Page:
The management of water sources involves not only the local management of water resources through supply or demand management but also involves the management of transboundary water sources. As such, while the inflexible mindsets and attitudes of people and corporations, the looming threat of climate change and the inherent inequities within the private management of water, pose a significant obstacle towards the equitable and efficient management of water resources, they can largely be resolved. Conflicts surrounding local, transboundary and even global water sources arise primarily from the fact that water is a shared common resource, thus, conflicts are to occur when a pressure point is reached at the convergence of rising demand as supply shrinks and demands for water compete.
For a small nation with little resources, we have come a long way to become a flourishing economy with recognition on the global stage. However, are we setting our eyes on a goal that is even greater, such as establishing ourselves as a global city? The term “global city” can be loosely defined as cities that have control over a disproportionate amount of global business dates in comparison to other cities. Hence it would be especially beneficial to Singapore to become a global city due to the nature of its economy as an open economy, and having such an important role in the global economy would secure a more stable economic future.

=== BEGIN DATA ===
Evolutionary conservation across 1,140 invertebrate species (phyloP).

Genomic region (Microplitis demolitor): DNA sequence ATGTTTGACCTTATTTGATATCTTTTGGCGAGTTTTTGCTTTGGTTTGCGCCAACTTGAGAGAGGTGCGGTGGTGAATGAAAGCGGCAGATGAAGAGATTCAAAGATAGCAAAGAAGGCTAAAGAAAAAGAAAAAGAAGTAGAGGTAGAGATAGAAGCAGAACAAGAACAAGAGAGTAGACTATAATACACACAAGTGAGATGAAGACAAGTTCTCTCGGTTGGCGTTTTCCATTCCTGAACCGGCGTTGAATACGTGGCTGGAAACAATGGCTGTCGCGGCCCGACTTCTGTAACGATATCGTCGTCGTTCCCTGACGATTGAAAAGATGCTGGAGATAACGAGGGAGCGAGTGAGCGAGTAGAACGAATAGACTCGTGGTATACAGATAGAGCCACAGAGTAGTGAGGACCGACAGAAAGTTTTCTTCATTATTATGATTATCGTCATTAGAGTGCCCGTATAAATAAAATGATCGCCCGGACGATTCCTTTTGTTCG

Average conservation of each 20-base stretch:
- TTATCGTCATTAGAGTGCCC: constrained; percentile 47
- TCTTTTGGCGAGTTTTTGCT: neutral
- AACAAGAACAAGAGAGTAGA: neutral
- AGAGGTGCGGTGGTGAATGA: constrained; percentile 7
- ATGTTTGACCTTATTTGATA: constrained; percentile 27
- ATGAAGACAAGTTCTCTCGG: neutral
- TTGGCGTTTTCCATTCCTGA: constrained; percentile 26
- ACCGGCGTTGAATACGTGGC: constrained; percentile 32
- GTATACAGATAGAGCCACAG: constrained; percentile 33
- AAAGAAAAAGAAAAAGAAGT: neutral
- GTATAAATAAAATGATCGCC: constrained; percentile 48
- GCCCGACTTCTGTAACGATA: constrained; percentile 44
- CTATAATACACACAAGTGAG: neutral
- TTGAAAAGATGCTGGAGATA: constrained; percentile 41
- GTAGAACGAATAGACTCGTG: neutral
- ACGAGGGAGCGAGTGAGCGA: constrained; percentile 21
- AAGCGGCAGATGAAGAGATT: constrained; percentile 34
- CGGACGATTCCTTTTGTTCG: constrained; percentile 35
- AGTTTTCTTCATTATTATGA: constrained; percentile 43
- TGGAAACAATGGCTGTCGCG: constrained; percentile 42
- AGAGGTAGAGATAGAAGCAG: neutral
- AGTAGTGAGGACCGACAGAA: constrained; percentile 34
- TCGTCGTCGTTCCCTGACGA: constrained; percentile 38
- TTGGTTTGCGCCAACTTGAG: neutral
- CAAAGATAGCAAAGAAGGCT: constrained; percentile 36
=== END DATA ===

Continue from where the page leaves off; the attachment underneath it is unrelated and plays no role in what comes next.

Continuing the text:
Singapore, which derives its name from the Sanskrit phrase, ‘Lion City’, is one of the most globalized cities in the world, placing fifth on the 2015 globalisation index, within an astounding span of about 50 years. To attain her great achievements, Singapore boasts many unique policies, infrastructure and governing systems, all of which have proven successful in placing itself on the world map. This may have come at the cost of heritage and the loss of an authentic Singaporean identity, aspects which the government currently is trying very hard to restore, albeit perhaps too late.
“There is no question that global climate change is happening; the only arguable point is what part humans are playing in it.” – David Attenborough To what extent do you agree with the statement? Climate change refers to fluctuations in the Earth’s temperature, consisting of both global warming and global cooling. Both natural and human…
Development refers to change, progress and growth over time and can occur at different scales, from global to regional and to national. Development is a widely contested subject and there lacks a consensus on what development means. However, various indicators have been created in order to measure and gauge development on a global scale and these indicators provide us with a clearer idea on what development entails, the level of development globally, as well as inform policy makers on improvements to be made. The assessment of the ‘usefulness’ of an indicator suggest an evaluation of its accuracy in measuring development, reliability of data and their ability to allow comparison, specifically in the global context.